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Exploring / observing


#1

I am a recentlly retired teacher . I think I would like to
learn some aspects of the jewelry trade. It would seem to me
that a tradesperson (jewelry maker or bench person) could use my
people skills and computer knowledge. In your experiences, does
a craftsman ever use a helper (observer) on a no cost basis? If
so how does one go about finding a cooperating business?

Thanks
Bob B


#2

I am a recentlly retired teacher . I think I would like to
learn some aspects of the jewelry trade. It would seem to me
that a tradesperson (jewelry maker or bench person) could use my
people skills and computer knowledge. In your experiences, does
a craftsman ever use a helper (observer) on a no cost basis? If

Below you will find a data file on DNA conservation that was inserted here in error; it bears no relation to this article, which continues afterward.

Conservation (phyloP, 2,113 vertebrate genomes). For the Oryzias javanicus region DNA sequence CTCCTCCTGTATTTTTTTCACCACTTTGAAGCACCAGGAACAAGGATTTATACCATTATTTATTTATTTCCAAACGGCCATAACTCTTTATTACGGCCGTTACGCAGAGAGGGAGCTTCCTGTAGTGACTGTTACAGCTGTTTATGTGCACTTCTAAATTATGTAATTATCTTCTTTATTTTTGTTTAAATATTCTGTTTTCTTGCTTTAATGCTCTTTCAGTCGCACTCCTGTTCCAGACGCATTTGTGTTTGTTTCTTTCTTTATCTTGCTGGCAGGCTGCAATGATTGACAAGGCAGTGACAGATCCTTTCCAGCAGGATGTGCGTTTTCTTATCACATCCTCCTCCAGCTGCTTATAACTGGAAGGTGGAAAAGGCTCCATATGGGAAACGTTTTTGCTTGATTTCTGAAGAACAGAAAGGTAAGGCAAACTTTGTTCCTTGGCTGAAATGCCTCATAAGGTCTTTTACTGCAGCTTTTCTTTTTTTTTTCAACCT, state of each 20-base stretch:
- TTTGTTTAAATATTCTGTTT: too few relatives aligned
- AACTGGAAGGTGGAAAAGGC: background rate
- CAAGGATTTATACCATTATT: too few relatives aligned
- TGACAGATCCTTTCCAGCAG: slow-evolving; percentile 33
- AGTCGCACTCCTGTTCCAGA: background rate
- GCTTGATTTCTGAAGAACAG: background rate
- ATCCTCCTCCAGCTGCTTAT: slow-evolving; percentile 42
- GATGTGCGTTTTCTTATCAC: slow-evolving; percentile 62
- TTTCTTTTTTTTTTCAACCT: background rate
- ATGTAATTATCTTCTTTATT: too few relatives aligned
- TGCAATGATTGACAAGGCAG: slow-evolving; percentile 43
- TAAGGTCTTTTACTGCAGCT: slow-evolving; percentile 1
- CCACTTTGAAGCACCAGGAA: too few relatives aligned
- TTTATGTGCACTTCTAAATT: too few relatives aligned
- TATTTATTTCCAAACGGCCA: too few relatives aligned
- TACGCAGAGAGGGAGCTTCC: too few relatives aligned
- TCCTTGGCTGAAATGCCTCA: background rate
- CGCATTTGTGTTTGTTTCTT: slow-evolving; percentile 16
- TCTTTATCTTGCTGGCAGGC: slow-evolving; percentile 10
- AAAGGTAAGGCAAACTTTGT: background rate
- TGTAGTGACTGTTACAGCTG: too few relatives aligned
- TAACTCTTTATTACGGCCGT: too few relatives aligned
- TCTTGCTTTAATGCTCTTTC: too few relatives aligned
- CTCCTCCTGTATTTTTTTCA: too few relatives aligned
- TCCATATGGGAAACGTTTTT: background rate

so how does one go about finding a cooperating business?

Thanks
Bob B


#3

1.) Take a class at a local community college in jewelry-making,
if you have one that’s available.

2.} Sell yourself. Start hanging out at places where jewelry is
being made, or handmade jewelry is being sold. Talk to the
vendors. They love to talk. Be upfront about what you would like
to do, and what you have to offer in return. (I did this with a
local bead seller. For a long time I traded my computer and
typesetting skills for beads. I ended up working for him on the
weekends where I got to meet a lot of really great jewelry
people).

I think most people could use a cooperative and enthusiastic
apprentice–someone who is willing to pay his dues doing the
scutwork in return fora chance at observing and being taught by a
good jeweler.